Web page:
AuthorStark, Miriam Thelma.
KeywordsKalinga (Philippine people) -- Philippines -- Kalinga-Apayao.
Pottery -- Philippines -- Kalinga-Apayao.
Committee ChairLongacre, William A.
MetadataShow full item record
PublisherThe University of Arizona.
RightsCopyright © is held by the author. Digital access to this material is made possible by the University Libraries, University of Arizona. Further transmission, reproduction or presentation (such as public display or performance) of protected items is prohibited except with permission of the author.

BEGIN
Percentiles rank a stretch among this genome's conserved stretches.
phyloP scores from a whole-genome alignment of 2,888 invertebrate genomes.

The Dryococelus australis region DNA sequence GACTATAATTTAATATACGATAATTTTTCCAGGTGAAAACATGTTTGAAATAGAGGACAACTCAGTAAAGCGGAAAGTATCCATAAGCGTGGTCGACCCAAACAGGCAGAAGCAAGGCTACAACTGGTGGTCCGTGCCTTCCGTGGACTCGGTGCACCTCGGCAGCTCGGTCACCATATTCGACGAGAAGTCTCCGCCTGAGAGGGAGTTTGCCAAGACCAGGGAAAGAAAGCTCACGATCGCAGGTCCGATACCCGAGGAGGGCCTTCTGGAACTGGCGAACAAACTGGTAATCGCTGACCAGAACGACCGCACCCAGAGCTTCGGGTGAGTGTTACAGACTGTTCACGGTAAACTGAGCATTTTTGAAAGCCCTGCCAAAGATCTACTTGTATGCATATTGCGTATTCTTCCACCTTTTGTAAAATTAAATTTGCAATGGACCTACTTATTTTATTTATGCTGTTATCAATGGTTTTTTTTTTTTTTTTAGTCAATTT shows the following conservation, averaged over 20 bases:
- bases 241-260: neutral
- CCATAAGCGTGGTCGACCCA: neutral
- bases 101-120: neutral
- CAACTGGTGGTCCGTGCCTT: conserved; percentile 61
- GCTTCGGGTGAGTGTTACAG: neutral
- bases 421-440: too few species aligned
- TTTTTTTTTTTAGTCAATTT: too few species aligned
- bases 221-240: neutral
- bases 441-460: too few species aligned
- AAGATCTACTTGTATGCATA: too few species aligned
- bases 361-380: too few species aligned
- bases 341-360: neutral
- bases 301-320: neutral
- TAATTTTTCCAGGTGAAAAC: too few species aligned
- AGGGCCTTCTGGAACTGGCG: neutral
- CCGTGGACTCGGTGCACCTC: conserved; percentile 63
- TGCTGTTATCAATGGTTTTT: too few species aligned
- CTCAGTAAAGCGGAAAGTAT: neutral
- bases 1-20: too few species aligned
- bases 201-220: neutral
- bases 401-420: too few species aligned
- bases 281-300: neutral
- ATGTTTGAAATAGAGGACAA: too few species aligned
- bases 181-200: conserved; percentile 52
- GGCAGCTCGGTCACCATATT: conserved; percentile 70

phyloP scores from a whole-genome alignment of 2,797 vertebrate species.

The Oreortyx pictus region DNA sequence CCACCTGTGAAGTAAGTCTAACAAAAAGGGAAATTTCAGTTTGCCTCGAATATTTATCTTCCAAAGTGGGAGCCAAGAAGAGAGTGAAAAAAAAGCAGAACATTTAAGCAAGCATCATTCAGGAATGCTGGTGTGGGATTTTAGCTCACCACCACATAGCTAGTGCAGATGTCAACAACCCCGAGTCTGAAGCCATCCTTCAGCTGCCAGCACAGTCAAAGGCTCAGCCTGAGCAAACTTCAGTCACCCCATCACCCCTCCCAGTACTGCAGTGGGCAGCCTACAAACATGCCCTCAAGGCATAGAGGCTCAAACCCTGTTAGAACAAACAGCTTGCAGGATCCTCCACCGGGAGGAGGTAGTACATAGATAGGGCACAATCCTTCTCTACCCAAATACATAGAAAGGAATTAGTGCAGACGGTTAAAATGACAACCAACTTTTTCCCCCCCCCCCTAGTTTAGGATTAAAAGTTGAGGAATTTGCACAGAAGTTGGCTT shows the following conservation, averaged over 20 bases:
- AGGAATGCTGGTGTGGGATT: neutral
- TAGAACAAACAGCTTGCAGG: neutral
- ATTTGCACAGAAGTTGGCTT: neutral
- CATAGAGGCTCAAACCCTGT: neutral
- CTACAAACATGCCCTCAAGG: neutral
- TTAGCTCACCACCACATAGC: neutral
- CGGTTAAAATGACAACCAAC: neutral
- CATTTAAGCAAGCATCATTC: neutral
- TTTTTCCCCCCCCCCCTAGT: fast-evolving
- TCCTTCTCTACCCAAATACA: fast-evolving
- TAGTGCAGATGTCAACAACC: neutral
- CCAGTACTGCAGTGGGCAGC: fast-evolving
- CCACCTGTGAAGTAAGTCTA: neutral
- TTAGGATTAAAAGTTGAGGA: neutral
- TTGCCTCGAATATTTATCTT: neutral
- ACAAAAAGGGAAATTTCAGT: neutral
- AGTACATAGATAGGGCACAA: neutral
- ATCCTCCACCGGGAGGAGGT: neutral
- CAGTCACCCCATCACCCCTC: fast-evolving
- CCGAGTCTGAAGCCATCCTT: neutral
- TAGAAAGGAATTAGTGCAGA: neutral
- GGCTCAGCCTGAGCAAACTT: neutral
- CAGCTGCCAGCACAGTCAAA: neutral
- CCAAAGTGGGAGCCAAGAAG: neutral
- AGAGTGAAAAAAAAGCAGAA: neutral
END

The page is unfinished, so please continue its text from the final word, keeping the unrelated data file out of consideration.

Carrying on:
AbstractThis ethnoarchaeological study explores the economics of pottery production and distribution in the Kalinga village of Dalupa in the northern Philippines. For individual Dalupa potters, pottery production is a part-time craft specialization that fits around an intensive cultivation schedule. For the regional economic system in which Dalupa participates, pottery production is a community-based specialization that provides numerous settlements with much-needed goods. This model of community-based specialization, in which households and communities pursue multiple types of productive specialization, is common among traditional societies that anthropologists study. Yet surprisingly little is known about conditions under which village-based specialization develops. Still less is known about the factors that encourage a part-time production system to evolve into a full-time system, since ethnographic examples indicate that productive intensification characterizes a wide range of societies. Historical and social contexts of Dalupa ceramic production are explored as they affect the nature of its production system. Resource access and production parameters that archaeologists employ (e.g., scale, intensity) are influenced by capitalist penetration into the area, social relations, and the level of tribal warfare. Household pottery production scale is affected by the availability of alternative income-generating activities, which fluctuate in response to externally-imposed pressures toward development in the Cordillera highlands. Examination of Dalupa production scale (i.e., levels of inputs and outputs) over an annual cycle reveals that variability within the producer work force is related to differential economic pressures. Analyses of Dalupa production intensity (or the relative level of inputs per production entity) concentrate on dimensional variability of cooking pots. Comparisons at the inter-community and intra-community level evaluate widely-held assumptions regarding the relationship between production intensity and product standardization. This ethnoarchaeological case study provides detailed information on the relationship between production scale and distributional range in small-scale systems. Economic personalism operates in all aspects of the Dalupa pottery exchange network. Dalupa ceramics circulate within a multi-centric economy. These two processes affect the formal variation in the material record of pottery distribution. Investigating both production and distribution processes within a single economic system illuminates our understanding of prehistoric pottery economics.